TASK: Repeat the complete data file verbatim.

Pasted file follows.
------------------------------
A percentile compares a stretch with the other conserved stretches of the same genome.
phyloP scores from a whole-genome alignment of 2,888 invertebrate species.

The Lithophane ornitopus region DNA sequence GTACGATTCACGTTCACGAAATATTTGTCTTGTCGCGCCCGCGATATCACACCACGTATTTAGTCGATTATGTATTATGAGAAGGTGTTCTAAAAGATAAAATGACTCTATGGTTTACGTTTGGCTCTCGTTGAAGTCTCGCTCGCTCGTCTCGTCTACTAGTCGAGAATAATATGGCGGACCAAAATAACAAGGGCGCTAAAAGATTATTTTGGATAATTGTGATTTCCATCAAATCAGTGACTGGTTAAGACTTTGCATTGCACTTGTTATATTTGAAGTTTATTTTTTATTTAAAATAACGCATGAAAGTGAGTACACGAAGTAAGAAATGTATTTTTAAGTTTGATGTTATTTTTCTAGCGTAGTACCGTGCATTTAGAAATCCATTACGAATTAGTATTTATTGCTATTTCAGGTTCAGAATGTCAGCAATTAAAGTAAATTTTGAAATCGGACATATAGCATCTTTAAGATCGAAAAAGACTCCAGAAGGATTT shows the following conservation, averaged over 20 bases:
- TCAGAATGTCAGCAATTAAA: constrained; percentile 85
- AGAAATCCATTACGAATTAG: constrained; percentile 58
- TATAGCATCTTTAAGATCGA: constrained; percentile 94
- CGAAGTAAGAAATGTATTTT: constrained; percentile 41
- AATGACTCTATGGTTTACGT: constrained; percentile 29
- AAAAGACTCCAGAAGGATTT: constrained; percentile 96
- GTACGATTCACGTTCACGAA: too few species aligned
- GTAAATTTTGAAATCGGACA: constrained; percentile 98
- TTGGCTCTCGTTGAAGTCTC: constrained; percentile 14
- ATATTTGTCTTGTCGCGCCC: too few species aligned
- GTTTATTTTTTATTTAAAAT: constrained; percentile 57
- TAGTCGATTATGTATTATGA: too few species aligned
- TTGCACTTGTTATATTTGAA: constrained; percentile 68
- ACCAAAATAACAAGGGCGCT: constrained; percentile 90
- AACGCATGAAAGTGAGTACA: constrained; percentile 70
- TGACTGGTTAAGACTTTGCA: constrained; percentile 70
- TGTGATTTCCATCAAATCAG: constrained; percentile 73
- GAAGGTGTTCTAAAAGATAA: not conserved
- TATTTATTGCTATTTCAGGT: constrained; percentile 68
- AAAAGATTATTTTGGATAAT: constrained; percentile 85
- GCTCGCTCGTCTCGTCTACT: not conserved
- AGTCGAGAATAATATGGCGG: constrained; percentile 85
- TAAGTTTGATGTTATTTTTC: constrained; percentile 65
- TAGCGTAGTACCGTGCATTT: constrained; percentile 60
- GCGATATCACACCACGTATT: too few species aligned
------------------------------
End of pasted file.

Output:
A percentile compares a stretch with the other conserved stretches of the same genome.
phyloP scores from a whole-genome alignment of 2,888 invertebrate species.

The Lithophane ornitopus region DNA sequence GTACGATTCACGTTCACGAAATATTTGTCTTGTCGCGCCCGCGATATCACACCACGTATTTAGTCGATTATGTATTATGAGAAGGTGTTCTAAAAGATAAAATGACTCTATGGTTTACGTTTGGCTCTCGTTGAAGTCTCGCTCGCTCGTCTCGTCTACTAGTCGAGAATAATATGGCGGACCAAAATAACAAGGGCGCTAAAAGATTATTTTGGATAATTGTGATTTCCATCAAATCAGTGACTGGTTAAGACTTTGCATTGCACTTGTTATATTTGAAGTTTATTTTTTATTTAAAATAACGCATGAAAGTGAGTACACGAAGTAAGAAATGTATTTTTAAGTTTGATGTTATTTTTCTAGCGTAGTACCGTGCATTTAGAAATCCATTACGAATTAGTATTTATTGCTATTTCAGGTTCAGAATGTCAGCAATTAAAGTAAATTTTGAAATCGGACATATAGCATCTTTAAGATCGAAAAAGACTCCAGAAGGATTT shows the following conservation, averaged over 20 bases:
- TCAGAATGTCAGCAATTAAA: constrained; percentile 85
- AGAAATCCATTACGAATTAG: constrained; percentile 58
- TATAGCATCTTTAAGATCGA: constrained; percentile 94
- CGAAGTAAGAAATGTATTTT: constrained; percentile 41
- AATGACTCTATGGTTTACGT: constrained; percentile 29
- AAAAGACTCCAGAAGGATTT: constrained; percentile 96
- GTACGATTCACGTTCACGAA: too few species aligned
- GTAAATTTTGAAATCGGACA: constrained; percentile 98
- TTGGCTCTCGTTGAAGTCTC: constrained; percentile 14
- ATATTTGTCTTGTCGCGCCC: too few species aligned
- GTTTATTTTTTATTTAAAAT: constrained; percentile 57
- TAGTCGATTATGTATTATGA: too few species aligned
- TTGCACTTGTTATATTTGAA: constrained; percentile 68
- ACCAAAATAACAAGGGCGCT: constrained; percentile 90
- AACGCATGAAAGTGAGTACA: constrained; percentile 70
- TGACTGGTTAAGACTTTGCA: constrained; percentile 70
- TGTGATTTCCATCAAATCAG: constrained; percentile 73
- GAAGGTGTTCTAAAAGATAA: not conserved
- TATTTATTGCTATTTCAGGT: constrained; percentile 68
- AAAAGATTATTTTGGATAAT: constrained; percentile 85
- GCTCGCTCGTCTCGTCTACT: not conserved
- AGTCGAGAATAATATGGCGG: constrained; percentile 85
- TAAGTTTGATGTTATTTTTC: constrained; percentile 65
- TAGCGTAGTACCGTGCATTT: constrained; percentile 60
- GCGATATCACACCACGTATT: too few species aligned